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Biofuel Cell


Development of Biofuel Cell Utilizing Organic Wastes

Tech Area / Field

  • BIO-MIB/Microbiology/Biotechnology
  • BIO-IND/Industrial Biotechnology/Biotechnology
  • BIO-CHM/Biochemistry/Biotechnology
  • CHE-IND/Industrial Chemistry and Chemical Process Engineering/Chemistry
  • ENV-WPC/Water Pollution and Control/Environment

3 Approved without Funding

Registration date

Leading Institute
VNIIEF, Russia, N. Novgorod reg., Sarov

Supporting institutes

  • Moscow State University / Department of Chemistry, Russia, Moscow


  • Laurentian University, Canada, ON, Sudbury\nBiothane Systems International, The Netherlands, Delft

Project summary

Microbe fuel cells (MFC) is an imitation of biological system, where the involved microorganisms force to transport electronic flows formed by them in result of catabolism not to their natural finish/terminal acceptors, but to the anode, from which through a power takeoff system they finally come to the cathode (Fig. 1) [1].

Thus, chemical energy of substrate (fuel) turns into electrical one due to catalytic systems of micro-organisms [1]. Although almost a century passed since first work on MFC [2] the first viable MFC structure appeared only 20 years ago [3]. Since then a number of different micro-organisms, including bacteria, yeast and algae, was suggested to be used in MFC [1, 4] but specific generating capacity of the structures created remains low making then non-competitive (in consideration of energy only) in comparison with traditional energy supply techniques.

But during last years MFC subjects got new impulse due to interest in so-called “green” (or ecologic) electric power since micro-organisms are able to use practically all range of organic substances, including waste of negative cost, as fuel. It opens up possibilities of synchronous solution of ecological and energetic problems. As all the micro-organisms need water for their vital functions, organically polluted sewage is the most attractive object to implement MFC as their payback will be defined not only by electricity sale but also by payments for clearing of sewage. In this context, MFC based on heterotrophic [5], photoheterotrophic [6] and so-called sediment micro-organisms [7] are the most perspective ones, at the same time MFC may be realised both using mediators [1] and without them. The last became possible due to recent discovery of bacteria such as Geobacter sulfurreducens [8] or Shewanella putrefaciens [9] able to transfer electrons directly to an anode due to cytochromes localised in outer membrane.

Fig. 1. Principal scheme of a microbe fuel cell.

In the present Project, a number of works on develop of experimental model of a prototype of an industrial bio-fuel cell for biological waste utilisation based on RFNC – VNIIEF and M.V.Lomonosov MSU scientific and technological works available is suggested to do. MSU has a number of theoretical and practical works on creation of laboratory models of bio-fuel cell based on different micro-organism cultures. RFNC – VNIIEF has works on creation of industrial models of chemical current sources, on electrode construction materials, electrolytes and other materials forming fuel cells. RFNC – VNIIEF has also theoretical works on simulation of processes taking place in fuel cells.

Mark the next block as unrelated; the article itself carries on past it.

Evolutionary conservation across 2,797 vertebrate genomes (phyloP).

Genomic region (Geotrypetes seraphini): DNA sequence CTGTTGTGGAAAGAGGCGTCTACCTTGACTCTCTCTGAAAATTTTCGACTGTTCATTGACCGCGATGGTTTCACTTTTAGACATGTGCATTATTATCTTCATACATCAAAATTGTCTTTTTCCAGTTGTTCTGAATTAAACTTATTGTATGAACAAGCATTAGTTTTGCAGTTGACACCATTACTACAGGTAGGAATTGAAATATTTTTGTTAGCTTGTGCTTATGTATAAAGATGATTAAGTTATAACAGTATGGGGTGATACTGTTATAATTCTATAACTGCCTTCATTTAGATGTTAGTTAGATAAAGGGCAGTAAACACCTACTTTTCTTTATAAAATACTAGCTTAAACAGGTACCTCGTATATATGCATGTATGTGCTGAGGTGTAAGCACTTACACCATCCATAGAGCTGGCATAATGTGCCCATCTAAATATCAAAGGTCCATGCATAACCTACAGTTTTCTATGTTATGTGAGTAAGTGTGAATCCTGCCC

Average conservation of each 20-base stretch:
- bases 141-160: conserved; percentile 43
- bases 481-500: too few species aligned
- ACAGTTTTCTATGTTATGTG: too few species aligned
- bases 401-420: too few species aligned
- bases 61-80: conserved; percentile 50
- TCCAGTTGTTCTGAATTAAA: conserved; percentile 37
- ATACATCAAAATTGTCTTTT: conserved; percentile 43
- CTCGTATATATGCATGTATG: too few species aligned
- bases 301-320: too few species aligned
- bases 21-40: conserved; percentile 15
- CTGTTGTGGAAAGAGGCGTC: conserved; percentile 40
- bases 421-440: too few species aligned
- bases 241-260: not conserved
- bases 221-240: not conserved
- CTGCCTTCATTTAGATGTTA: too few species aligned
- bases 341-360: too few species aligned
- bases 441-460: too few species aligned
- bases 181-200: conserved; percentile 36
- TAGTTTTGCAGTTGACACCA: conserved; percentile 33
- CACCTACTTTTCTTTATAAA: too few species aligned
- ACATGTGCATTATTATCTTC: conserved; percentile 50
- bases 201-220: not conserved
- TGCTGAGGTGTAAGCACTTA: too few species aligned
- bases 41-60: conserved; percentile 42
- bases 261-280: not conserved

In the present Project, works on production of experimental model of a bio-fuel cell where both MSU theoretical and practical accumulations on perspective micro-organism cultures, biological medium using, and RFNC – VNIIEF possibilities to create experimental facilities, simulate processes taking place in fuel cells are supposed to do. The use of available operating techniques will allow to develop the technical proposals on creation of the industrial facility utilizing biological wastes during electrical power production.


  1. Kaluzhny S. V. Microbial fuel elements on the basis of renewed sources of energy. - Catalysis in an industry, 2004, №5, pp 38-42.
  2. Potter M.C. Proc. Roy. Soc., 1912, v. 84, p. 260.
  3. Fyodorovich V.V., Mazhitov T.O., Kaluzhny S.V. Biofuel elements - new opportunities for an energetics // a Catalysis in an industry, 2004, №1, с. 29-34.
  4. Bennetto H.P. Microbial fuel cell. Life Science Report, Harwood Academic Publishers, 1984, v.2, p. 363-453.
  5. Wilkinson S.// Autonomous Robots. 2000. Vol.9. P.99.
  6. Delaney G.M., Bennetto H.P. et al.// J. Chem. Technol. Biotechnol. 1984. Vol. 34 P.13.
  7. Tsujimura S., Wadano A. et al. // Enzyme. Microb. Technol. 2001. Vol. 28. P. 225.
  8. Tender L.M., Reimers C.E. et al.// Nat. Biotechnol. 2002. Vol. 20. P. 821.
  9. Bond D.R., Holmes D.E. et al. //Science. 2002. Vol. 295. P. 483.
  10. Kim H.J., Park H.S. et al.// Enzyme Microb. Technol. 2002. Vol. 30. P. 145.


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